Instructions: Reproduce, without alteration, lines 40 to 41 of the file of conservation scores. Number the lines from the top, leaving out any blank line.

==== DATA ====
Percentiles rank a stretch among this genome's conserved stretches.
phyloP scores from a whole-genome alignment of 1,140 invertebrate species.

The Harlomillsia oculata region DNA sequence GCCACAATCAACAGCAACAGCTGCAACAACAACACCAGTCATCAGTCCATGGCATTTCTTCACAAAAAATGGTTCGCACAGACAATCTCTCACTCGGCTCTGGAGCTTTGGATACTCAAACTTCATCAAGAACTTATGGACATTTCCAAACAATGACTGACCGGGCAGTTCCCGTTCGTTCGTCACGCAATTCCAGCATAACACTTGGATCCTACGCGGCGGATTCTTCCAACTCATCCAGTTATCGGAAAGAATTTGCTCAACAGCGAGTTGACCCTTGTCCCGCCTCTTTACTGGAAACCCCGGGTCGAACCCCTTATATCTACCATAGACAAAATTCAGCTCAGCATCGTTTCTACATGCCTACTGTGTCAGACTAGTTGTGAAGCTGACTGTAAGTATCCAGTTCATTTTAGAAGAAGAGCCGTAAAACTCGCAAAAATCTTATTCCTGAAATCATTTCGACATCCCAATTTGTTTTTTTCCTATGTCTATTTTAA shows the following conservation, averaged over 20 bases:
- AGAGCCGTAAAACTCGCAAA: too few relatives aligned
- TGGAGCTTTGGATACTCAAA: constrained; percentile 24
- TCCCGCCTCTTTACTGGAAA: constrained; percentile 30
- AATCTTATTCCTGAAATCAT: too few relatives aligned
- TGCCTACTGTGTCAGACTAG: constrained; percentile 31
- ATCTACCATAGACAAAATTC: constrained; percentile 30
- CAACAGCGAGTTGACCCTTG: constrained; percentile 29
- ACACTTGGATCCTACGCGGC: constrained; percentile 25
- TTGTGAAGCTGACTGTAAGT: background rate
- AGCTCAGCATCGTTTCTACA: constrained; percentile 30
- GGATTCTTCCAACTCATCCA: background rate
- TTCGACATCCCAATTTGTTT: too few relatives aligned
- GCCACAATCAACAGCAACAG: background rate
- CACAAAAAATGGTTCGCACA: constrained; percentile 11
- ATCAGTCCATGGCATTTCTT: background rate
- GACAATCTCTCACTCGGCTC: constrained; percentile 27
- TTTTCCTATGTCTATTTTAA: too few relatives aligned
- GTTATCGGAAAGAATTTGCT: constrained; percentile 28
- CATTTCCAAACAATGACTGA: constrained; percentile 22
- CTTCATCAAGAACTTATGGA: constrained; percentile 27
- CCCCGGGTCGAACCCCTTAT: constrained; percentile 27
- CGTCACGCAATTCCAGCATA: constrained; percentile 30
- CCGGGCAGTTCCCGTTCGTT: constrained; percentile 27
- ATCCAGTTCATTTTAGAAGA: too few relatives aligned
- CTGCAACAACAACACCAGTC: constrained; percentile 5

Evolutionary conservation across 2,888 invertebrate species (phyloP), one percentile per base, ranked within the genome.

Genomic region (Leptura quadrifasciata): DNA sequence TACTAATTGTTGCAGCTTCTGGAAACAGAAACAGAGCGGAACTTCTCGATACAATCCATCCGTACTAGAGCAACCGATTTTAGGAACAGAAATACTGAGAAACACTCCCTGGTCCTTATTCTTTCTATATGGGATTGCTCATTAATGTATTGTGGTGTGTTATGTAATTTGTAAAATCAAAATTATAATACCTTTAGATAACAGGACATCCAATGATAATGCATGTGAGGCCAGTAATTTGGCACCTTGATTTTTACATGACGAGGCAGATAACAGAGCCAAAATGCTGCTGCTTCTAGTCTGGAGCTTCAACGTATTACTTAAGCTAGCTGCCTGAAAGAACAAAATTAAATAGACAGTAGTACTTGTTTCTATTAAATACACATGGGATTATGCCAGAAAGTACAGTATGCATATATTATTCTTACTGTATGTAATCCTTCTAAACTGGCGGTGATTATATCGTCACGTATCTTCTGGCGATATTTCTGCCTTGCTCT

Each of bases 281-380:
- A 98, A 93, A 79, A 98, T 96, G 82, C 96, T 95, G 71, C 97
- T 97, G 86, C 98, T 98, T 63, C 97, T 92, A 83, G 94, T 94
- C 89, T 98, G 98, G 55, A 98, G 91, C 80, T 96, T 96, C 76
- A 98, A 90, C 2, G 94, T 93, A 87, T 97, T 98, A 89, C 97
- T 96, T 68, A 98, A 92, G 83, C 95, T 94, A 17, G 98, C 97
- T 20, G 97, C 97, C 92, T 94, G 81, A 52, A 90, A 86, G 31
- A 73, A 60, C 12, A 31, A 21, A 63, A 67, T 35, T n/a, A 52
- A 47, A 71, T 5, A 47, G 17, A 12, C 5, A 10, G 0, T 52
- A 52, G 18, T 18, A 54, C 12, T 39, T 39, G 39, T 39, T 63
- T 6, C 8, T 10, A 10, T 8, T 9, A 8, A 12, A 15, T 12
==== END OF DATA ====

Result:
- A 52, G 18, T 18, A 54, C 12, T 39, T 39, G 39, T 39, T 63
- T 6, C 8, T 10, A 10, T 8, T 9, A 8, A 12, A 15, T 12